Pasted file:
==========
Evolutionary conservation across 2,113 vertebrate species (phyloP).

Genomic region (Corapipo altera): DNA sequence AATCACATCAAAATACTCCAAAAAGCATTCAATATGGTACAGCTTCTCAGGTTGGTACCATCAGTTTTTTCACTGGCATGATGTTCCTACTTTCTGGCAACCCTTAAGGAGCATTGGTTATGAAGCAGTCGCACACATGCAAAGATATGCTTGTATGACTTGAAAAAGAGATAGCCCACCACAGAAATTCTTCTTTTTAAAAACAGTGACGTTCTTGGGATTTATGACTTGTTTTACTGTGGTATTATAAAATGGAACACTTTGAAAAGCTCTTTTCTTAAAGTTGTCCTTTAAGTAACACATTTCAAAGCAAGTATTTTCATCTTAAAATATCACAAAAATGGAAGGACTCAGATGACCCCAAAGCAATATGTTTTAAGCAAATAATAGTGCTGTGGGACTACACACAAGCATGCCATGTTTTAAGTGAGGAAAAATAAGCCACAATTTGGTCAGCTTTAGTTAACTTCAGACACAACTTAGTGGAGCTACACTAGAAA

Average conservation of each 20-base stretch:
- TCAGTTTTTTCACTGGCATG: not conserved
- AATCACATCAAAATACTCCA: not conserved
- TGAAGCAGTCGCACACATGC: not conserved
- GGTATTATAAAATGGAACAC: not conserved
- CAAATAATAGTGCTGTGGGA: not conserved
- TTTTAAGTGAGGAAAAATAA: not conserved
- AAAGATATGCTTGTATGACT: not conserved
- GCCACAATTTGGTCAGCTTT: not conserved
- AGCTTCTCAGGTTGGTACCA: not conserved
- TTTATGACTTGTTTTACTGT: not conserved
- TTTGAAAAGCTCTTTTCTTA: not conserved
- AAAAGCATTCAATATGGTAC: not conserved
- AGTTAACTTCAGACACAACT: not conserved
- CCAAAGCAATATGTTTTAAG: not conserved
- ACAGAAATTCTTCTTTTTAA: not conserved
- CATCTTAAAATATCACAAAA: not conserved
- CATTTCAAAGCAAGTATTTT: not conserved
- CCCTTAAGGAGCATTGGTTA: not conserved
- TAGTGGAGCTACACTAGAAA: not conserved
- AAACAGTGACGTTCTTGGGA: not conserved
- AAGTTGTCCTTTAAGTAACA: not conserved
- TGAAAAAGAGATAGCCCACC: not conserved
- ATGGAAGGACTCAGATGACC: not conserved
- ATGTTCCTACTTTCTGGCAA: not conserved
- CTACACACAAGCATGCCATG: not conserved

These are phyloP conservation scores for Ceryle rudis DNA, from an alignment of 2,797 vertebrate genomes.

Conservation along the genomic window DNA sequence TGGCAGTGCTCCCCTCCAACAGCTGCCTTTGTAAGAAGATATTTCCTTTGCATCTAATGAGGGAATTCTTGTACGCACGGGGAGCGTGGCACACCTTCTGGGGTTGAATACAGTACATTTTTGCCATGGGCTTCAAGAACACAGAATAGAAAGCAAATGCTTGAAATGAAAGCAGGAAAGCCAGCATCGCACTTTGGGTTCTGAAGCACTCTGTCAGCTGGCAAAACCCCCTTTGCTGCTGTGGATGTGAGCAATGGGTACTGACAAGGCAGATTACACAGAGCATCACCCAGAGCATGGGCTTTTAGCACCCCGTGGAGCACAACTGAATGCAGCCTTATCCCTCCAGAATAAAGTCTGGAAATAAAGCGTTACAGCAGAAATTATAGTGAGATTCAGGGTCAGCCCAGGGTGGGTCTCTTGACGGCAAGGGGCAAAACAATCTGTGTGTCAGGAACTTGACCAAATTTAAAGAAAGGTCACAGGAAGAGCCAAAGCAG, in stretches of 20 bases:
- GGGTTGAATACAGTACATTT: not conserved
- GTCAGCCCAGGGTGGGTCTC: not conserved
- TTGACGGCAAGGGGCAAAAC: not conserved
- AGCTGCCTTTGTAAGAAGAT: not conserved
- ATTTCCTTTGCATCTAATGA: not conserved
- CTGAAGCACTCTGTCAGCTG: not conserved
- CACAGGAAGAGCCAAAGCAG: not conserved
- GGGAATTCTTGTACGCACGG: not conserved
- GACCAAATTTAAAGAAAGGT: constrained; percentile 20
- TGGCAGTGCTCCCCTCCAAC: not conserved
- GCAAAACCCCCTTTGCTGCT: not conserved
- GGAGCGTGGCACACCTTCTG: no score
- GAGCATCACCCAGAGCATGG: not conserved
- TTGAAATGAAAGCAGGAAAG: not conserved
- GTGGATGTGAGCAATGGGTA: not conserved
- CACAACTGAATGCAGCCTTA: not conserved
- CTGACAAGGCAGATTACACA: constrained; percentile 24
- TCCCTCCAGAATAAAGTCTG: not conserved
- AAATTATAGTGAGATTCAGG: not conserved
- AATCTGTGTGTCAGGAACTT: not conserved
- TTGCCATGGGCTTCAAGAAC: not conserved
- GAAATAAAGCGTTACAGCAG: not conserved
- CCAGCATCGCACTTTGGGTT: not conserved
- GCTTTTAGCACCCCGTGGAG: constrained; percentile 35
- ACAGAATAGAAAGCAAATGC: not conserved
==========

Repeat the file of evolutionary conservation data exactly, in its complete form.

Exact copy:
Evolutionary conservation across 2,113 vertebrate species (phyloP).

Genomic region (Corapipo altera): DNA sequence AATCACATCAAAATACTCCAAAAAGCATTCAATATGGTACAGCTTCTCAGGTTGGTACCATCAGTTTTTTCACTGGCATGATGTTCCTACTTTCTGGCAACCCTTAAGGAGCATTGGTTATGAAGCAGTCGCACACATGCAAAGATATGCTTGTATGACTTGAAAAAGAGATAGCCCACCACAGAAATTCTTCTTTTTAAAAACAGTGACGTTCTTGGGATTTATGACTTGTTTTACTGTGGTATTATAAAATGGAACACTTTGAAAAGCTCTTTTCTTAAAGTTGTCCTTTAAGTAACACATTTCAAAGCAAGTATTTTCATCTTAAAATATCACAAAAATGGAAGGACTCAGATGACCCCAAAGCAATATGTTTTAAGCAAATAATAGTGCTGTGGGACTACACACAAGCATGCCATGTTTTAAGTGAGGAAAAATAAGCCACAATTTGGTCAGCTTTAGTTAACTTCAGACACAACTTAGTGGAGCTACACTAGAAA

Average conservation of each 20-base stretch:
- TCAGTTTTTTCACTGGCATG: not conserved
- AATCACATCAAAATACTCCA: not conserved
- TGAAGCAGTCGCACACATGC: not conserved
- GGTATTATAAAATGGAACAC: not conserved
- CAAATAATAGTGCTGTGGGA: not conserved
- TTTTAAGTGAGGAAAAATAA: not conserved
- AAAGATATGCTTGTATGACT: not conserved
- GCCACAATTTGGTCAGCTTT: not conserved
- AGCTTCTCAGGTTGGTACCA: not conserved
- TTTATGACTTGTTTTACTGT: not conserved
- TTTGAAAAGCTCTTTTCTTA: not conserved
- AAAAGCATTCAATATGGTAC: not conserved
- AGTTAACTTCAGACACAACT: not conserved
- CCAAAGCAATATGTTTTAAG: not conserved
- ACAGAAATTCTTCTTTTTAA: not conserved
- CATCTTAAAATATCACAAAA: not conserved
- CATTTCAAAGCAAGTATTTT: not conserved
- CCCTTAAGGAGCATTGGTTA: not conserved
- TAGTGGAGCTACACTAGAAA: not conserved
- AAACAGTGACGTTCTTGGGA: not conserved
- AAGTTGTCCTTTAAGTAACA: not conserved
- TGAAAAAGAGATAGCCCACC: not conserved
- ATGGAAGGACTCAGATGACC: not conserved
- ATGTTCCTACTTTCTGGCAA: not conserved
- CTACACACAAGCATGCCATG: not conserved

These are phyloP conservation scores for Ceryle rudis DNA, from an alignment of 2,797 vertebrate genomes.

Conservation along the genomic window DNA sequence TGGCAGTGCTCCCCTCCAACAGCTGCCTTTGTAAGAAGATATTTCCTTTGCATCTAATGAGGGAATTCTTGTACGCACGGGGAGCGTGGCACACCTTCTGGGGTTGAATACAGTACATTTTTGCCATGGGCTTCAAGAACACAGAATAGAAAGCAAATGCTTGAAATGAAAGCAGGAAAGCCAGCATCGCACTTTGGGTTCTGAAGCACTCTGTCAGCTGGCAAAACCCCCTTTGCTGCTGTGGATGTGAGCAATGGGTACTGACAAGGCAGATTACACAGAGCATCACCCAGAGCATGGGCTTTTAGCACCCCGTGGAGCACAACTGAATGCAGCCTTATCCCTCCAGAATAAAGTCTGGAAATAAAGCGTTACAGCAGAAATTATAGTGAGATTCAGGGTCAGCCCAGGGTGGGTCTCTTGACGGCAAGGGGCAAAACAATCTGTGTGTCAGGAACTTGACCAAATTTAAAGAAAGGTCACAGGAAGAGCCAAAGCAG, in stretches of 20 bases:
- GGGTTGAATACAGTACATTT: not conserved
- GTCAGCCCAGGGTGGGTCTC: not conserved
- TTGACGGCAAGGGGCAAAAC: not conserved
- AGCTGCCTTTGTAAGAAGAT: not conserved
- ATTTCCTTTGCATCTAATGA: not conserved
- CTGAAGCACTCTGTCAGCTG: not conserved
- CACAGGAAGAGCCAAAGCAG: not conserved
- GGGAATTCTTGTACGCACGG: not conserved
- GACCAAATTTAAAGAAAGGT: constrained; percentile 20
- TGGCAGTGCTCCCCTCCAAC: not conserved
- GCAAAACCCCCTTTGCTGCT: not conserved
- GGAGCGTGGCACACCTTCTG: no score
- GAGCATCACCCAGAGCATGG: not conserved
- TTGAAATGAAAGCAGGAAAG: not conserved
- GTGGATGTGAGCAATGGGTA: not conserved
- CACAACTGAATGCAGCCTTA: not conserved
- CTGACAAGGCAGATTACACA: constrained; percentile 24
- TCCCTCCAGAATAAAGTCTG: not conserved
- AAATTATAGTGAGATTCAGG: not conserved
- AATCTGTGTGTCAGGAACTT: not conserved
- TTGCCATGGGCTTCAAGAAC: not conserved
- GAAATAAAGCGTTACAGCAG: not conserved
- CCAGCATCGCACTTTGGGTT: not conserved
- GCTTTTAGCACCCCGTGGAG: constrained; percentile 35
- ACAGAATAGAAAGCAAATGC: not conserved